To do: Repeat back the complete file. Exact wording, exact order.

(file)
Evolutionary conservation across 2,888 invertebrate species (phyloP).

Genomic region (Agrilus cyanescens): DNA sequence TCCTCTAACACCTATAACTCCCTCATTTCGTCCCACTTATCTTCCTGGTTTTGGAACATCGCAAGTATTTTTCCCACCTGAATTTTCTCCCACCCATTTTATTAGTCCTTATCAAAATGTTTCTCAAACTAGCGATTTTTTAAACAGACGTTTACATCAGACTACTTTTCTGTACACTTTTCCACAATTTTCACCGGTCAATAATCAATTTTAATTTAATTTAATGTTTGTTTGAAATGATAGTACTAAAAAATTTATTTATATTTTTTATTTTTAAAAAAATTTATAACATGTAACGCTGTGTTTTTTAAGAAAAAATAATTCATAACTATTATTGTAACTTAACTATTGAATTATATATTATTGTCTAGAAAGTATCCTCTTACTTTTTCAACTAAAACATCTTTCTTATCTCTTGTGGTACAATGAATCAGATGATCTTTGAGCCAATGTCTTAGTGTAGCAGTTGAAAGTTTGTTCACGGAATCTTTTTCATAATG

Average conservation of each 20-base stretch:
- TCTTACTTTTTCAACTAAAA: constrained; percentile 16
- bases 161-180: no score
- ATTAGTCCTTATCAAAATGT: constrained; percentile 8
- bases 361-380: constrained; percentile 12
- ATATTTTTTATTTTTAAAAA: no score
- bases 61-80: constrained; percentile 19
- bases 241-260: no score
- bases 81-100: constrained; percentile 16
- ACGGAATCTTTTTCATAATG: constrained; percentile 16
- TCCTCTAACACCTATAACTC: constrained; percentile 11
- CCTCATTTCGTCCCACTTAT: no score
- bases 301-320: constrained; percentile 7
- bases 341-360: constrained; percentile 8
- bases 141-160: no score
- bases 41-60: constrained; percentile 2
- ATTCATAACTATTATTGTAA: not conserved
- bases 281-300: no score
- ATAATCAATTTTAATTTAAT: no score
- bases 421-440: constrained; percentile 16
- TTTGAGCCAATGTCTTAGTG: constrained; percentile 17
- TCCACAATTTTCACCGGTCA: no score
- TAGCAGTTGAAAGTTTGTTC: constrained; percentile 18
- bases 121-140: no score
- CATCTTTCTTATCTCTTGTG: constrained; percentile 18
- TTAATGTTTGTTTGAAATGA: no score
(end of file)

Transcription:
Evolutionary conservation across 2,888 invertebrate species (phyloP).

Genomic region (Agrilus cyanescens): DNA sequence TCCTCTAACACCTATAACTCCCTCATTTCGTCCCACTTATCTTCCTGGTTTTGGAACATCGCAAGTATTTTTCCCACCTGAATTTTCTCCCACCCATTTTATTAGTCCTTATCAAAATGTTTCTCAAACTAGCGATTTTTTAAACAGACGTTTACATCAGACTACTTTTCTGTACACTTTTCCACAATTTTCACCGGTCAATAATCAATTTTAATTTAATTTAATGTTTGTTTGAAATGATAGTACTAAAAAATTTATTTATATTTTTTATTTTTAAAAAAATTTATAACATGTAACGCTGTGTTTTTTAAGAAAAAATAATTCATAACTATTATTGTAACTTAACTATTGAATTATATATTATTGTCTAGAAAGTATCCTCTTACTTTTTCAACTAAAACATCTTTCTTATCTCTTGTGGTACAATGAATCAGATGATCTTTGAGCCAATGTCTTAGTGTAGCAGTTGAAAGTTTGTTCACGGAATCTTTTTCATAATG

Average conservation of each 20-base stretch:
- TCTTACTTTTTCAACTAAAA: constrained; percentile 16
- bases 161-180: no score
- ATTAGTCCTTATCAAAATGT: constrained; percentile 8
- bases 361-380: constrained; percentile 12
- ATATTTTTTATTTTTAAAAA: no score
- bases 61-80: constrained; percentile 19
- bases 241-260: no score
- bases 81-100: constrained; percentile 16
- ACGGAATCTTTTTCATAATG: constrained; percentile 16
- TCCTCTAACACCTATAACTC: constrained; percentile 11
- CCTCATTTCGTCCCACTTAT: no score
- bases 301-320: constrained; percentile 7
- bases 341-360: constrained; percentile 8
- bases 141-160: no score
- bases 41-60: constrained; percentile 2
- ATTCATAACTATTATTGTAA: not conserved
- bases 281-300: no score
- ATAATCAATTTTAATTTAAT: no score
- bases 421-440: constrained; percentile 16
- TTTGAGCCAATGTCTTAGTG: constrained; percentile 17
- TCCACAATTTTCACCGGTCA: no score
- TAGCAGTTGAAAGTTTGTTC: constrained; percentile 18
- bases 121-140: no score
- CATCTTTCTTATCTCTTGTG: constrained; percentile 18
- TTAATGTTTGTTTGAAATGA: no score